"The troopers went to the house to see if they could speak with Mr. Woods. Mr. Woods's attorney was present and told investigators that Mr. Woods was unavailable for an interview," FHP spokeswoman Kim Montes e-mails PEOPLE. "Mr. Woods's attorney provided the troopers with Mr. Woods's driver's license information, registration and current proof of insurance as required by Florida Law. The crash investigation is ongoing and charges are pending."
With the legal requirements fulfilled, his silence, coupled with the facts already known about the incident, are fueling speculation about the possibility of a heated, even physical, argument between the golfer and his wife, Elin Nordegren, preceding the accident.
Earlier, Montes said FHP investigations into minor collisions don't normally drag on for days, but "it's happened before."
"This is not the first time that we've gone back to get a statement from a driver ... We try and give the driver every opportunity to tell us their side of the story before we complete our investigation," she told the Associated Press.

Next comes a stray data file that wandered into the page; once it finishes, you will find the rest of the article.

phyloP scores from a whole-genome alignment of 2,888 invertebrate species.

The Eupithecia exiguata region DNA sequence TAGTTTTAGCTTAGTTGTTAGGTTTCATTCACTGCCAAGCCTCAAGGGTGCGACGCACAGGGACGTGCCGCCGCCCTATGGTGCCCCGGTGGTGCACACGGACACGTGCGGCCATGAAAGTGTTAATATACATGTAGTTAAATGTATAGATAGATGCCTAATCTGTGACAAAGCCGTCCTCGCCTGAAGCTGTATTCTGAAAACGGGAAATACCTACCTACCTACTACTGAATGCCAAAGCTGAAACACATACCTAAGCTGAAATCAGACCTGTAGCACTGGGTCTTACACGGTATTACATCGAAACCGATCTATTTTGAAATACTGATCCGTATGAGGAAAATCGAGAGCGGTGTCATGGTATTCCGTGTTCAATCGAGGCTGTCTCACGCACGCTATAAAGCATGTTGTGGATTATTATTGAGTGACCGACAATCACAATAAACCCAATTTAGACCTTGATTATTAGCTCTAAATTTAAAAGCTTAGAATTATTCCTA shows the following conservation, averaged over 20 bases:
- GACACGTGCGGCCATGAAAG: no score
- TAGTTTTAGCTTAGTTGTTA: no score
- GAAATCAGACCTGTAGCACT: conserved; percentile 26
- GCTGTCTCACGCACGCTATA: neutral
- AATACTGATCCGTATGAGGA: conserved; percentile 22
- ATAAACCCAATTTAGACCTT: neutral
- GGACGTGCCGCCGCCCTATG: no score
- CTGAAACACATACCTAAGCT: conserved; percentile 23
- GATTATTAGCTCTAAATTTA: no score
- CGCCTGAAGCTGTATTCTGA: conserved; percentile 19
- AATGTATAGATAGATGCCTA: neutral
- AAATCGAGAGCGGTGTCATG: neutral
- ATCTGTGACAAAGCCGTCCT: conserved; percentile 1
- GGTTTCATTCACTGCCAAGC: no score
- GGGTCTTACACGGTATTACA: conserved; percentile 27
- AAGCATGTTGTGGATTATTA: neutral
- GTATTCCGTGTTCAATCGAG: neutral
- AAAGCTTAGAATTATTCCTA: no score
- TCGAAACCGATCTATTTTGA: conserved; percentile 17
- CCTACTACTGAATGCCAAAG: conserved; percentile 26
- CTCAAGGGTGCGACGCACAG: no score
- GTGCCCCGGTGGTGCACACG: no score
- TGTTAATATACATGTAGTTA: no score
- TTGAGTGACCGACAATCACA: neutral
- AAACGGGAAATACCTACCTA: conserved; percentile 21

Woods's SUV has been towed to a private yard with damage to the front end and both back-seat windows broken.
Meanwhile, The Wall Street Journal is reporting elements of a 911 call made by a neighbor, who evidently heard the crash and "wanted help."
According to the transcript, the caller tells the 911 operator that "there's a man on the ground" and he appeared to be unconscious but breathing.
The call came in at 2:28 a.m. Friday and police arrived at 2:33 a.m., the Journal reports. Woods was taken to a hospital because of injuries to his face and then released.
The accident came two days after the National Enquirer published a story alleging that Woods had been seeing New York night club hostess Rachel Uchitel, and that they recently were together in Melbourne, where Woods competed in the Australian Masters.
Uchitel denies any relationship with Woods.
Reporting by Steve Helling